Author Joanne Reed

Fairy Wisdom

Today I am taking you on an adventure to Fairyland to be sprinkled with fairy wisdom. Once there was a competition to know who was the smartest  fairy in Fairyland. The Water Fairy, the Green Fairy, and the Frost Fairy were going to compete. The three competing fairies had to answer 3 questions.

  1. The first question was: What do you give to others but still try to keep?
  2. The second question was:  What does everyone need, want, and ask, but never take?
  3. The third question was:  What can you never get rid of when you lose it?

The Water Fairy had all the answers and enlighten us with her fairy wisdom.

Fairy Wisdom 1: What do you give to others but still try to keep?

Fairy Wisdom – Photo from Freepik via

We give promises to others and try to keep them. Making promises is easy. Honoring them is another story.  We make promises for lots of reasons, and our intentions are usually good. We want to help someone in need. We want to make people happy. But sadly, our actions don’t always measure up to the promises we make.  Why is this?

There could be a few reasons. It is possible that we don’t realize that we’ve made or implied a promise. We forgot what we’ve said. We get sidetracked by other events. We lose enthusiasm when we realize that keeping our word is harder than we expected. We haven’t allowed enough time, or we have a scheduling conflict. We lack the power to do what we’ve said we’d do.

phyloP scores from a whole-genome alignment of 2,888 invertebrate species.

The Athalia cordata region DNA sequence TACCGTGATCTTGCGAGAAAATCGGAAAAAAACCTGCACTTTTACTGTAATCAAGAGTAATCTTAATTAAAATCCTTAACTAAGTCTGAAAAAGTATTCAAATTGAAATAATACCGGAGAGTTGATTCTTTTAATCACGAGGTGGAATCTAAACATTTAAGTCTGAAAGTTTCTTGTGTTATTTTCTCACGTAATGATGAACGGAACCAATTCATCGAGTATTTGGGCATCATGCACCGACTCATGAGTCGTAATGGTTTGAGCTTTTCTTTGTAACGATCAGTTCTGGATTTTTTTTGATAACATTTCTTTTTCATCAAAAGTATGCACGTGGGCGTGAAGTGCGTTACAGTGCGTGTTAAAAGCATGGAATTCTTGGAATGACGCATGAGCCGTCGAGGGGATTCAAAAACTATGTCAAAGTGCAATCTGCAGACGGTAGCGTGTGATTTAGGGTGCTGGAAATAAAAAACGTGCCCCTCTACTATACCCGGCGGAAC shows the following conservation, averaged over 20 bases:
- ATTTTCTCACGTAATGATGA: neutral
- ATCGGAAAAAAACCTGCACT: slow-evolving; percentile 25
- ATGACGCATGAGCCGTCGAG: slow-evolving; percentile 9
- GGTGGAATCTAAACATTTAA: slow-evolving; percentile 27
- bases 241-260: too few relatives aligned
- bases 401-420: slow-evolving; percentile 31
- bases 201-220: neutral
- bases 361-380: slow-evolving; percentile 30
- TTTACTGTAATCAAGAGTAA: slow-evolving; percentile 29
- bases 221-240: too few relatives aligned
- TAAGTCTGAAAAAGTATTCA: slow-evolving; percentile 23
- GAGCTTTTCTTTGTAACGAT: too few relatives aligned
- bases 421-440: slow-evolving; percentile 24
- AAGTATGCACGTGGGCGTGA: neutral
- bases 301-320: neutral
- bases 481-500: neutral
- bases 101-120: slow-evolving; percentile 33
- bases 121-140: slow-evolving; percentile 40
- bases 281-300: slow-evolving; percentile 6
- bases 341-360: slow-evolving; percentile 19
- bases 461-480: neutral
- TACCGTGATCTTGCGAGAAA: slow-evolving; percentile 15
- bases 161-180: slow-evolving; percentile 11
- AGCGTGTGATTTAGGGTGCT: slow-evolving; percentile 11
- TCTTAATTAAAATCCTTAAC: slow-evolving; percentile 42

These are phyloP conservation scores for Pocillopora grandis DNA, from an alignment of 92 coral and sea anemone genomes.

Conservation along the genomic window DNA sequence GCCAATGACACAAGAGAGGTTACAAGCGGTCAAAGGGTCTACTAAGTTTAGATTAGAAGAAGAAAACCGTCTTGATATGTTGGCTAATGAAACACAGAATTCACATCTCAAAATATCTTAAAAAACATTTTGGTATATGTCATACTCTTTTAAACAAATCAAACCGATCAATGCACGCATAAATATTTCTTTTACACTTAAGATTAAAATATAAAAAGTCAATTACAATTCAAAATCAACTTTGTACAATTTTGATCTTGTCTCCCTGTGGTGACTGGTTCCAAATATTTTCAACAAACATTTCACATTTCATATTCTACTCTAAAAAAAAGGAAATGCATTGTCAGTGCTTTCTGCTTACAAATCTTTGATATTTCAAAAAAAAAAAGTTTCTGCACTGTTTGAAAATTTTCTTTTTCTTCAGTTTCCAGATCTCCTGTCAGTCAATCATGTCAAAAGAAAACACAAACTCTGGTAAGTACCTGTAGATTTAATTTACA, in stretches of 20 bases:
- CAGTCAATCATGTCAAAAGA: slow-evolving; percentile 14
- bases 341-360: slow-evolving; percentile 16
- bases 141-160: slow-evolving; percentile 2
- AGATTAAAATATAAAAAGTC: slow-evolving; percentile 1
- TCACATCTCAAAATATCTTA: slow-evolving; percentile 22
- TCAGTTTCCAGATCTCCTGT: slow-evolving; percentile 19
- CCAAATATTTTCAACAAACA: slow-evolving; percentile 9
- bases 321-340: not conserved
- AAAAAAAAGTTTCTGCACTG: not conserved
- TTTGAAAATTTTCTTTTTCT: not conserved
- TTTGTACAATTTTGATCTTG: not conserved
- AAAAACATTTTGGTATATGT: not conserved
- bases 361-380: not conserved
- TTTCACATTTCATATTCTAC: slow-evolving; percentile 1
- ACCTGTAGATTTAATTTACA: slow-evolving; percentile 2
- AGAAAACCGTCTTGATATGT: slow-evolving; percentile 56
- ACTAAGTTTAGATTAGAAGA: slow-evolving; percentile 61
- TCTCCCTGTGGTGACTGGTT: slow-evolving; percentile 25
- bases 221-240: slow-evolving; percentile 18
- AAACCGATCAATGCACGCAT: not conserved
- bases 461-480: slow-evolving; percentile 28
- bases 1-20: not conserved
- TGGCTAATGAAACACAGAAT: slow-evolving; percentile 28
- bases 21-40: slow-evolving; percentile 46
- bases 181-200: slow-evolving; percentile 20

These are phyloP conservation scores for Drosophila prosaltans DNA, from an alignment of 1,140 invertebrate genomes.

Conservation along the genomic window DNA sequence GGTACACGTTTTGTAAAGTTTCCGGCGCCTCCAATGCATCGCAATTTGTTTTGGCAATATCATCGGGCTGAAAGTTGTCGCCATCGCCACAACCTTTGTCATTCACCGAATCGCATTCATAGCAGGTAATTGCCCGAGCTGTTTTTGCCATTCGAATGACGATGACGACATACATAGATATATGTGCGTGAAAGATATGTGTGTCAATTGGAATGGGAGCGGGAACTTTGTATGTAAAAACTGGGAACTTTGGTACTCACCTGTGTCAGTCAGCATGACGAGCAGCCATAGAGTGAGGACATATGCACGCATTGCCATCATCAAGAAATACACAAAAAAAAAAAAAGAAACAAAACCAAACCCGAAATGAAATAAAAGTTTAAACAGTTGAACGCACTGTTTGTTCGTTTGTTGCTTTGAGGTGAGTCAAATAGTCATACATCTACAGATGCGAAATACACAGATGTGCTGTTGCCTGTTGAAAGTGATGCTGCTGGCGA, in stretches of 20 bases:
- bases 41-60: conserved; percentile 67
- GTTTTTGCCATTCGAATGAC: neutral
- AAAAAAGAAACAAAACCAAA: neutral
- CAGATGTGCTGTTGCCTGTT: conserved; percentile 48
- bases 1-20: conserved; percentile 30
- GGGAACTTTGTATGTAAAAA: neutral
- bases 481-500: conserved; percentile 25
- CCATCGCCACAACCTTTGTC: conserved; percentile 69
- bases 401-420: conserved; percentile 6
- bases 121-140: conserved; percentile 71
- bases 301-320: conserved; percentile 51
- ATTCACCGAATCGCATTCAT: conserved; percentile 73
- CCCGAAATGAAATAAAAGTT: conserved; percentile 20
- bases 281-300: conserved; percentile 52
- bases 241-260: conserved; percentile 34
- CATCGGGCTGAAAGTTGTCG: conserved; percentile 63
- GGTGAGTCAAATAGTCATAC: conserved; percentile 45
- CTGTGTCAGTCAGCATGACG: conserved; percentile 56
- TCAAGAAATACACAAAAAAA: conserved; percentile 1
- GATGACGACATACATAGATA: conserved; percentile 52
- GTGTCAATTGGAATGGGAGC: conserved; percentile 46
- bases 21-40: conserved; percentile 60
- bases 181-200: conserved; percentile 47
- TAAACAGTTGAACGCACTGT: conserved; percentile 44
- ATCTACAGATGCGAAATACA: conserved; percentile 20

You may get away with letting someone down once or twice, but if you keep going back on your promises, the consequences could be deep and enduring, whether on a professional or personal level.  It is better not to over-commit yourself to do something if you know that you are not going to have the time or the capacity to do it.  Do not make a promise if you know that you can’t keep it. But if you do make a promise to someone, do everything you can to keep your word. Your reputation and trustworthiness depend on it.

And please, don’t forget to treat promises to yourself as seriously as promises to others.  Make sure that you keep the promise you made to yourself to take care of your physical and mental health on a daily basis, to manage your personal finances with care and attention, to spend time with family and friends, to spend time reflecting on what is most important to you in life and to live and work according to your deepest values. When you make and keep promises to yourself, you become a better, more fully realized version of yourself, which benefits not only you but everyone around you.

Fairy Wisdom 2:  What does everyone need, want, and ask, but never take?

Fairy Wisdom – Photo from Freepik via

Advice is what everyone needs, wants, and asks for but is never willing to take. Receiving advice and guidance is often seen as the passive consumption of wisdom. When the exchange is done well, people on both sides of the table benefit. Those who are truly open to advice and guidance develop better solutions to problems than they would have on their own. They add nuance and texture to their thinking. Those who give advice effectively yield soft influence – they help shape important decisions while empowering others to act.

The whole interaction is a subtle and intricate art. What is required on both sides is emotional intelligence, self-awareness, restraint, diplomacy, and patience.  Ignore as much as possible the temptation to overstep by giving unsolicited advice. Giving unsolicited advice is usually considered intrusive and is seldom followed anyway. Best not to venture over that boundary.